Forum for Science, Industry and Business

Sponsored by:     3M 
Search our Site:

 

Colorful science sheds light on solar heating

20.07.2012
A crucial, and often underappreciated, facet of science lies in deciding how to turn the raw numbers of data into useful, understandable information – often through graphs and images.

Such visualization techniques are needed for everything from making a map of planetary orbits based on nightly measurements of where they are in the sky to colorizing normally invisible light such as X-rays to produce "images" of the sun.


Left: This image was captured by NASA's Solar Dynamics Observatory (SDO) on June 19, 2010, the image shows the area in the wavelength of 171 Angstroms, which has here been colorized in yellow. Credit: NASA/SDO Right: This visualization, based on the image on the left, uses specific colors to describe which areas on the sun cooled or heated over a 12-hour period. The use of reds and yellows imply that higher temperatures dominated earlier in the time period, while lower temperatures dominated later, meaning that the area showed steady cooling over time, but any heating happened too quickly and impulsively to be measured. The image compares wavelength 211 (which shows material in the 2 million K range) to wavelength 171 (which shows material about ten times cooler).

Credit: Credit: NASA/Viall

More information, of course, requires more complex visualizations and occasionally such images are not just informative, but beautiful too.

Such is the case with a new technique created by Nicholeen Viall, a solar scientist at NASA's Goddard Space Flight Center in Greenbelt, Md. She creates images of the sun reminiscent of Van Gogh, with broad strokes of bright color splashed across a yellow background. But it's science, not art. The color of each pixel contains a wealth of information about the 12-hour history of cooling and heating at that particular spot on the sun. That heat history holds clues to the mechanisms that drive the temperature and movements of the sun's atmosphere, or corona.

"We don't understand why the corona is so hot," says Viall who wrote about this technique and her conclusions about the corona in a paper that appeared in The Astrophysical Journal on TK date. "The corona is 1,000 times hotter than the sun's surface, when we would expect it to get cooler as the atmosphere gets further away from the hot sun, the same way the air gets cooler further away from a fire."

Scientists generally agree that energy in the roiling magnetic fields of the sun must transfer energy and heat up into the atmosphere, but the exact details of that process are still debated. Viall created her technique to see if she could distinguish between theories that describe coronal heating as uniform over time, versus those that say it comes from numerous nanoflares on the sun's surface.

To look at the corona from a fresh perspective, Viall created a new kind of picture, making use of the high resolution provided by NASA's Solar Dynamics Observatory (SDO). SDO's Atmospheric Imaging Assembly (AIA) provides images of the sun in 10 different wavelengths, each approximately corresponding to a single temperature of material. Therefore, when one looks at the wavelength of 171 Angstroms, for example, one sees all the material in the sun's atmosphere that is a million degrees Kelvin. By looking at an area of the sun in different wavelengths, one can get a sense of how different swaths of material change temperature. If an area seems bright in a wavelength at shows a hotter temperature an hour before it becomes bright in a wavelength that shows a cooler temperature, one can gather information about how that region has changed over time.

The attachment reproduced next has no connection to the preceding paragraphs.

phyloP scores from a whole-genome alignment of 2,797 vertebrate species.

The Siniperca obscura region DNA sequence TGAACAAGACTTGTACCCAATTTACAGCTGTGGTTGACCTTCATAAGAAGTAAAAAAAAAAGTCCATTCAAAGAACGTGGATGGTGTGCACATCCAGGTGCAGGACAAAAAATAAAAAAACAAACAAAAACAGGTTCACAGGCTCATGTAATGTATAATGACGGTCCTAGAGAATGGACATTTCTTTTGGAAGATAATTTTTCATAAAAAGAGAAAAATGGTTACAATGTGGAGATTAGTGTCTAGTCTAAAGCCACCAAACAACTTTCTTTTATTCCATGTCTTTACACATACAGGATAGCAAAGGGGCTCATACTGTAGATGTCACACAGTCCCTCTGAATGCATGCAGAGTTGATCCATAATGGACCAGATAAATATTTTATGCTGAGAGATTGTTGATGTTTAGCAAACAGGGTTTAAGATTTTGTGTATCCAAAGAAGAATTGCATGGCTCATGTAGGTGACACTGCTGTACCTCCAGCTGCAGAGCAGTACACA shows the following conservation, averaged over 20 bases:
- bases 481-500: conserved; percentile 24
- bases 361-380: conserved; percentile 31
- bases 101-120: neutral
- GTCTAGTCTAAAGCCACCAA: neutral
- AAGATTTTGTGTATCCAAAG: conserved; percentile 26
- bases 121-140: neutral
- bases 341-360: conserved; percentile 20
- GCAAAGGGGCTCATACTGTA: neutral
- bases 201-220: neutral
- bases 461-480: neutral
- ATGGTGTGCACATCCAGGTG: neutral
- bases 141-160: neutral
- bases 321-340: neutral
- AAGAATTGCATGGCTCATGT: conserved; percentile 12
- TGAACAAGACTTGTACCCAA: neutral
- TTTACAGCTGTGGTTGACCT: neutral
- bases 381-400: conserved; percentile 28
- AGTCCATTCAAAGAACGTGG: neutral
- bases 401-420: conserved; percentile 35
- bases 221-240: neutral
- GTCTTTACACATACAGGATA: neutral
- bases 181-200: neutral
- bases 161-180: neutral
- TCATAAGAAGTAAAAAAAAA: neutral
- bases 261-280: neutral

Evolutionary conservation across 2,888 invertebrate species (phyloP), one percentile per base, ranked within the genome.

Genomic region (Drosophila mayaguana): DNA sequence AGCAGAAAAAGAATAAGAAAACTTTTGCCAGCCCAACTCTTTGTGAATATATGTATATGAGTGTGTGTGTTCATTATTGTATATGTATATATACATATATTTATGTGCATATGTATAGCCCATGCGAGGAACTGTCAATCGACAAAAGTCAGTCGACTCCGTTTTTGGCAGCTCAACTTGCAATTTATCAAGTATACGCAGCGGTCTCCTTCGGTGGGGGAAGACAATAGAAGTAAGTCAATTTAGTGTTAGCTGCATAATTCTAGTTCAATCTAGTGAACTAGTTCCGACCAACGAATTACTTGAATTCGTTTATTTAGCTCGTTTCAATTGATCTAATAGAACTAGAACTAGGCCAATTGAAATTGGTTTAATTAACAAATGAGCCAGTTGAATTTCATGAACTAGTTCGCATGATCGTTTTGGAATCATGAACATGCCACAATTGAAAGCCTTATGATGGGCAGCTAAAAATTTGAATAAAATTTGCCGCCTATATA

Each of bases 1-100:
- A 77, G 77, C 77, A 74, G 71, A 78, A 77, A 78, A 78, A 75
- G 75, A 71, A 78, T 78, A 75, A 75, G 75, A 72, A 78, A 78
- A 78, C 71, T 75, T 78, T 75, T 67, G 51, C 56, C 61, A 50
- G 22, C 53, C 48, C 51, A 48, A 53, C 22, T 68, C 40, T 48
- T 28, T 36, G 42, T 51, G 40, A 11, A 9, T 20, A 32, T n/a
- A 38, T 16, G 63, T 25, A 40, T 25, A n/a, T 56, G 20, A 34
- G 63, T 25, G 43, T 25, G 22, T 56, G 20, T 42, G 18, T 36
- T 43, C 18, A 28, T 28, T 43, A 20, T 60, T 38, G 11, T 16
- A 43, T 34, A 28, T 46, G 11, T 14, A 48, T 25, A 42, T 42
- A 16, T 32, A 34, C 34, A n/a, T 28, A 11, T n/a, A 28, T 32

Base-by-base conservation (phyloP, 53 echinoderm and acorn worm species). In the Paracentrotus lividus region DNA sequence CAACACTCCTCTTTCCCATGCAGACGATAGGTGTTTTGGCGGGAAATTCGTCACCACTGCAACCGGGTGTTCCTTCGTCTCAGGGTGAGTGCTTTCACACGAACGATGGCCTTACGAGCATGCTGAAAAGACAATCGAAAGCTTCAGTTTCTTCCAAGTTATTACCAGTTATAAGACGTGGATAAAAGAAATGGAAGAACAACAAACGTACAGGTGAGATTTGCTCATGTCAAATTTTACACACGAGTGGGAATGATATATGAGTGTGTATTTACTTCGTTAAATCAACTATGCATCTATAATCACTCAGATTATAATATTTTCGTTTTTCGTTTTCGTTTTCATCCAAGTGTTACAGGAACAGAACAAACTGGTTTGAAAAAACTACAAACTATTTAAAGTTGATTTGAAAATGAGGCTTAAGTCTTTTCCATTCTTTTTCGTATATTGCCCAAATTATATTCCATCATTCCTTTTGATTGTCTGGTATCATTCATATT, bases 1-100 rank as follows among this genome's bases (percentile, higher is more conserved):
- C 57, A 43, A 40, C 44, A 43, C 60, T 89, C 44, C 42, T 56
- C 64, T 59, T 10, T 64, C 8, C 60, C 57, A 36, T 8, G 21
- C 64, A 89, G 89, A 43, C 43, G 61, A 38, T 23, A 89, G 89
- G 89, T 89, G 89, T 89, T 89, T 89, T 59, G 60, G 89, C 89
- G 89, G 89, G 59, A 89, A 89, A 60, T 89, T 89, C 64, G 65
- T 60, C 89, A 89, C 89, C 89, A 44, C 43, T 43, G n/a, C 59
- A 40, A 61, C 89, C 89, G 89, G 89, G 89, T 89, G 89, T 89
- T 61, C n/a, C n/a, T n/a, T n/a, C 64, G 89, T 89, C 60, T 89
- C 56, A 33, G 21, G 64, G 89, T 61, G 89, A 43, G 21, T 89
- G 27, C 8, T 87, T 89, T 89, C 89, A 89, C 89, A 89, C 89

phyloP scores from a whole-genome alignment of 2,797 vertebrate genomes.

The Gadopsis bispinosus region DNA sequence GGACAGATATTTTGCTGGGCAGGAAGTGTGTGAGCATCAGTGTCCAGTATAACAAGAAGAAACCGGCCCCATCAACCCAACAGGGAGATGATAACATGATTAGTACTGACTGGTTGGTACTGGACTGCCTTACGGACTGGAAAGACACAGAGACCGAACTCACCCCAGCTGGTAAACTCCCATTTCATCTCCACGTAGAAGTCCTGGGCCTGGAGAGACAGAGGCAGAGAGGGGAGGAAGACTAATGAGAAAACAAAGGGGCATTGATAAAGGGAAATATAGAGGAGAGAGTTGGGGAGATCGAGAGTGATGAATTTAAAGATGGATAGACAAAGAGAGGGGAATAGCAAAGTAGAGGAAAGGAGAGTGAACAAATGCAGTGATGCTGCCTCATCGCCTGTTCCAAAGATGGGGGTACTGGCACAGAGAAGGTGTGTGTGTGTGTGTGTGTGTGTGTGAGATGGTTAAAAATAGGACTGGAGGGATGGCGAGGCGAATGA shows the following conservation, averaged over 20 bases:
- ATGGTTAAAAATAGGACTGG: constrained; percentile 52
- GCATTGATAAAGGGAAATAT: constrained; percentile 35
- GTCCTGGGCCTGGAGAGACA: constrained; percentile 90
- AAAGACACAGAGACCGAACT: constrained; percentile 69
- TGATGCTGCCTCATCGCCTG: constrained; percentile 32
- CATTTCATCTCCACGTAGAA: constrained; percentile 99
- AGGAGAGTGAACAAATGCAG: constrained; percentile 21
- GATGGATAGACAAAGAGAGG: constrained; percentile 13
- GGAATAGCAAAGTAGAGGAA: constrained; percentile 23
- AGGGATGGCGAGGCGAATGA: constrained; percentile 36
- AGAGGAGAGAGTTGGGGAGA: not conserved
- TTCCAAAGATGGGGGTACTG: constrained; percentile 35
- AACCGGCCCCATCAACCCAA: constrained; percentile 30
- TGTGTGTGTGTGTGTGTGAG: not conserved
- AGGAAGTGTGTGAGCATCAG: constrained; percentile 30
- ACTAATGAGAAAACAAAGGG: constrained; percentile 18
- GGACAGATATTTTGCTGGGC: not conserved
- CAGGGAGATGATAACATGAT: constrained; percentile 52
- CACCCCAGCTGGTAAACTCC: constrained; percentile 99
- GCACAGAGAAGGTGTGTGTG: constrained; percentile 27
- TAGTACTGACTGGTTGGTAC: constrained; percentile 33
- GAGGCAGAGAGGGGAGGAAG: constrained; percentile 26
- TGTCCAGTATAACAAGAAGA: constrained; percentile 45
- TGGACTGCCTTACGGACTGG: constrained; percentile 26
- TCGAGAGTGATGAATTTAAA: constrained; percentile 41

To study such temperature changes, many scientists focus on analyzing a specific subset of solar material, such as giant arcs of charged particles that leap up off the sun's surface called coronal loops. Scientists gather information about the loops by comparing nearly simultaneous images of the sun in different wavelengths. Analysis of the loops in each image requires time-consuming, manual analysis to subtract the background observations away from the loops themselves, a process which is also inherently subject to human judgment and bias. In addition, each individual image represents light from only a narrow range of wavelengths, representing material at a narrow range of temperatures.

Viall wanted to look at as much of the solar material in a given area of the corona as she could, incorporating information about a variety of temperatures simultaneously. She also wanted to avoid the subjective process of subtracting out the background. Instead, she decided to look at all light coming from a given spot on the sun at the same time. That meant coming up with a visualization technique to convey all that information at once -- and thus her Van Gogh-like images were born.

For an interesting spot on the sun, Viall examines six channels over an entire 12-hour stretch. She compares each channel to the other channels in turn, assigning it a red, orange, or yellow color if the area has cooled, and assigning it a blue or green color if the area has heated up. She assigns the exact shade of the color based on how much time it took for the temperature change to occur.